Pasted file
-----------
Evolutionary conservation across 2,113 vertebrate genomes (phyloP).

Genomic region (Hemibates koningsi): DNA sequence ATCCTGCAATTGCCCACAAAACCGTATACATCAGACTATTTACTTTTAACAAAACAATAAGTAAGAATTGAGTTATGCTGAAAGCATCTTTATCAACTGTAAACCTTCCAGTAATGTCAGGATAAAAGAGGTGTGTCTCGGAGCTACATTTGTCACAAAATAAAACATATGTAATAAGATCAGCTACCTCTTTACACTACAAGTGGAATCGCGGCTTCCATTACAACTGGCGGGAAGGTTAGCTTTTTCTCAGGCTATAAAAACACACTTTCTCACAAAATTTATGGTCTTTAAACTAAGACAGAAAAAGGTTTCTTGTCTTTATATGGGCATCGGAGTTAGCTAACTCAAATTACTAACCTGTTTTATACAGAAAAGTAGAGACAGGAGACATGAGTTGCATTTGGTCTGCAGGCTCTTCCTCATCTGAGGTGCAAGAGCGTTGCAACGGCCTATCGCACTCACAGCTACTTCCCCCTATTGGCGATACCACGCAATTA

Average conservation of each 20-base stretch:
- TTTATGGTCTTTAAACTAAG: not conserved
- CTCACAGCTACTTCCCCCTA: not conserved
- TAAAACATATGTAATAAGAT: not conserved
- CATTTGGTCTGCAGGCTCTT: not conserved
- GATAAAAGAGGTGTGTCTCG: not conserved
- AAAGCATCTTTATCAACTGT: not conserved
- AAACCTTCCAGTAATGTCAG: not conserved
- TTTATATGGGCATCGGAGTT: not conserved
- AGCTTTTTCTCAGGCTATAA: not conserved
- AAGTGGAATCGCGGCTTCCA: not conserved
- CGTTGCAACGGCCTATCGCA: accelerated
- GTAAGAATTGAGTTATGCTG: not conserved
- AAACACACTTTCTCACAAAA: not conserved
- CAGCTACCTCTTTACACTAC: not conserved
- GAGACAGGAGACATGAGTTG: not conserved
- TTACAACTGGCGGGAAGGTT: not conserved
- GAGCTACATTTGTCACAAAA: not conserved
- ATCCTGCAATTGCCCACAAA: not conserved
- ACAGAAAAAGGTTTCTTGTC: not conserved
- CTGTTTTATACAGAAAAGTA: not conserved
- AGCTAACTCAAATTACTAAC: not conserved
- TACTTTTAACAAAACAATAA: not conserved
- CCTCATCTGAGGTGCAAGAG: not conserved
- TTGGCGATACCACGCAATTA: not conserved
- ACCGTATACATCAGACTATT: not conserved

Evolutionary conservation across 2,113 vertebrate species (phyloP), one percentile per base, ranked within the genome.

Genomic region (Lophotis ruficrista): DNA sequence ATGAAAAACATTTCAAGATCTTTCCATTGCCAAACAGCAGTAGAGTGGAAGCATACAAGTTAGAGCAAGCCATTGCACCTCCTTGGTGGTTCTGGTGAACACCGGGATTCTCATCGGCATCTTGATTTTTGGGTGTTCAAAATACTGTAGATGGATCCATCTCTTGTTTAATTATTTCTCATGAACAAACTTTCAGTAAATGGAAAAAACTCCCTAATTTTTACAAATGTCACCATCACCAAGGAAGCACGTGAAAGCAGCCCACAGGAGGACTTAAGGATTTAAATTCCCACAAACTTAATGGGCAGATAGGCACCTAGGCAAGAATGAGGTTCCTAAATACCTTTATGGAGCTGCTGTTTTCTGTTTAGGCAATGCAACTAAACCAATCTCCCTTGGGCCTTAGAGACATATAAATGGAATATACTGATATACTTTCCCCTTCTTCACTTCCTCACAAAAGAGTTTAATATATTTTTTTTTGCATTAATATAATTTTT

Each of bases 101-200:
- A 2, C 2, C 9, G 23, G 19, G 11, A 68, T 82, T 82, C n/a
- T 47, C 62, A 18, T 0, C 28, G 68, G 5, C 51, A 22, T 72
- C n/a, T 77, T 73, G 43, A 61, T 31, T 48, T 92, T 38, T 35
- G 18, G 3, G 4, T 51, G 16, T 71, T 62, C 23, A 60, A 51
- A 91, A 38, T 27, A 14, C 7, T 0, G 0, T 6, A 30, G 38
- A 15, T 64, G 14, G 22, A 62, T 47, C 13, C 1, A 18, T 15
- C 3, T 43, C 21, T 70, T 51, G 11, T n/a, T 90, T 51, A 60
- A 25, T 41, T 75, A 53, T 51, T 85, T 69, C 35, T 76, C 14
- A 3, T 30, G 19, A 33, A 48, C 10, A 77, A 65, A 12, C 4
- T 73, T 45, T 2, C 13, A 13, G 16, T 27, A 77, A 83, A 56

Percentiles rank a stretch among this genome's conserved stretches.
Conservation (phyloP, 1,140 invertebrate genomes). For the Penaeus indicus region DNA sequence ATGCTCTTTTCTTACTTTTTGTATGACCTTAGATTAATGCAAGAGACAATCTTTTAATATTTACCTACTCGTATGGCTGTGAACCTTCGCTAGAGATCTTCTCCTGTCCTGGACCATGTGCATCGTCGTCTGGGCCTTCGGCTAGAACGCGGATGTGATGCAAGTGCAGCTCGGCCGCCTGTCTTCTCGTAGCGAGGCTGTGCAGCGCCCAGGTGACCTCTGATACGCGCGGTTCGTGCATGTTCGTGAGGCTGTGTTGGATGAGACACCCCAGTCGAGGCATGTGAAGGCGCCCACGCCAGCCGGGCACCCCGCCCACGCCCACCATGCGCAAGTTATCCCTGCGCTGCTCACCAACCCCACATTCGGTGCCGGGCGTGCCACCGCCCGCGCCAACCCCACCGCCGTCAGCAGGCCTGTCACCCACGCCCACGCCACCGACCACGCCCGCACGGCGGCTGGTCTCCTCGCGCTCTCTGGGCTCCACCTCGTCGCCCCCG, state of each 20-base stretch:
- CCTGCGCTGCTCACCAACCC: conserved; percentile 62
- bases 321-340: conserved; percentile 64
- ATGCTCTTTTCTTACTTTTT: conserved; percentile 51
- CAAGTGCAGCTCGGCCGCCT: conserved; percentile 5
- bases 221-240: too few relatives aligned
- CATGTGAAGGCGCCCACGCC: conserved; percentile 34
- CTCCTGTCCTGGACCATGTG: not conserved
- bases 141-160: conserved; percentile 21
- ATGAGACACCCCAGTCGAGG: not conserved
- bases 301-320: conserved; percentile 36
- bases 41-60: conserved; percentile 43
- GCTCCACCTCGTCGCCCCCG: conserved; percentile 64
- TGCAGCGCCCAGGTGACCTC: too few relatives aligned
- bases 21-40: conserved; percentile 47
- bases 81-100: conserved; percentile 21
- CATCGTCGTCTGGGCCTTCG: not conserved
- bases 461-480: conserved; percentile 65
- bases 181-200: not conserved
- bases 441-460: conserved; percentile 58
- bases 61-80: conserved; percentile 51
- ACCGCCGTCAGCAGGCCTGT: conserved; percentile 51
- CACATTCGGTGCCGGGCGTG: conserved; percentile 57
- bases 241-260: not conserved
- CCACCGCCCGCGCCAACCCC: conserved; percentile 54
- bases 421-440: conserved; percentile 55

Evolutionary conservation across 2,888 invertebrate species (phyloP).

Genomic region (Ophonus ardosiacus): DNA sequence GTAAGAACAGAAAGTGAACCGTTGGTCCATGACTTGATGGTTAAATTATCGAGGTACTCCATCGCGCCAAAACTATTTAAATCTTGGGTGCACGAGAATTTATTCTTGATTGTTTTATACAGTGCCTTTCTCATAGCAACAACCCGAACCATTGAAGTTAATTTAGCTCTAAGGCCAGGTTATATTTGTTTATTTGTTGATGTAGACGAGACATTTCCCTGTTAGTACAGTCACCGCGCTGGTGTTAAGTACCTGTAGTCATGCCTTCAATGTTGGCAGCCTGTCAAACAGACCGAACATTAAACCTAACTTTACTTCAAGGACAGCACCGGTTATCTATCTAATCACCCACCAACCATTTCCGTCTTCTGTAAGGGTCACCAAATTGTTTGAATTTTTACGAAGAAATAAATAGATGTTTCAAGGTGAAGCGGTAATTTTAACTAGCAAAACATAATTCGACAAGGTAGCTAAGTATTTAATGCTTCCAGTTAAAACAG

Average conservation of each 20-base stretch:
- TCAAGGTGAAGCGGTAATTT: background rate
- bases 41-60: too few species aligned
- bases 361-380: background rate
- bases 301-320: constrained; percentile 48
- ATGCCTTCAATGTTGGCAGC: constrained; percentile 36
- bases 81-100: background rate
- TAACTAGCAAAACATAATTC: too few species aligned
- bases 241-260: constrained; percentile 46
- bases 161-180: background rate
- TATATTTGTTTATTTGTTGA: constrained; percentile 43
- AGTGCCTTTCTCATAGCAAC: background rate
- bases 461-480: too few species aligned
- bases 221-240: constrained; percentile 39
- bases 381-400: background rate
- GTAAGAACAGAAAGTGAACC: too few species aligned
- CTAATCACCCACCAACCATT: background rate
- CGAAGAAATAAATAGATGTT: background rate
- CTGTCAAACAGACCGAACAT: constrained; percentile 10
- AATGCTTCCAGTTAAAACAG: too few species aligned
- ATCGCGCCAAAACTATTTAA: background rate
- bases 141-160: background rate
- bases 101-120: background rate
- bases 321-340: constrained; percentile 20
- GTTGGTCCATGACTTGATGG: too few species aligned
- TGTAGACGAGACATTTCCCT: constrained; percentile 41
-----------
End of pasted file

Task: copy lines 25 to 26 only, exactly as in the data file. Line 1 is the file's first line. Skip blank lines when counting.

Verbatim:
- TACTTTTAACAAAACAATAA: not conserved
- CCTCATCTGAGGTGCAAGAG: not conserved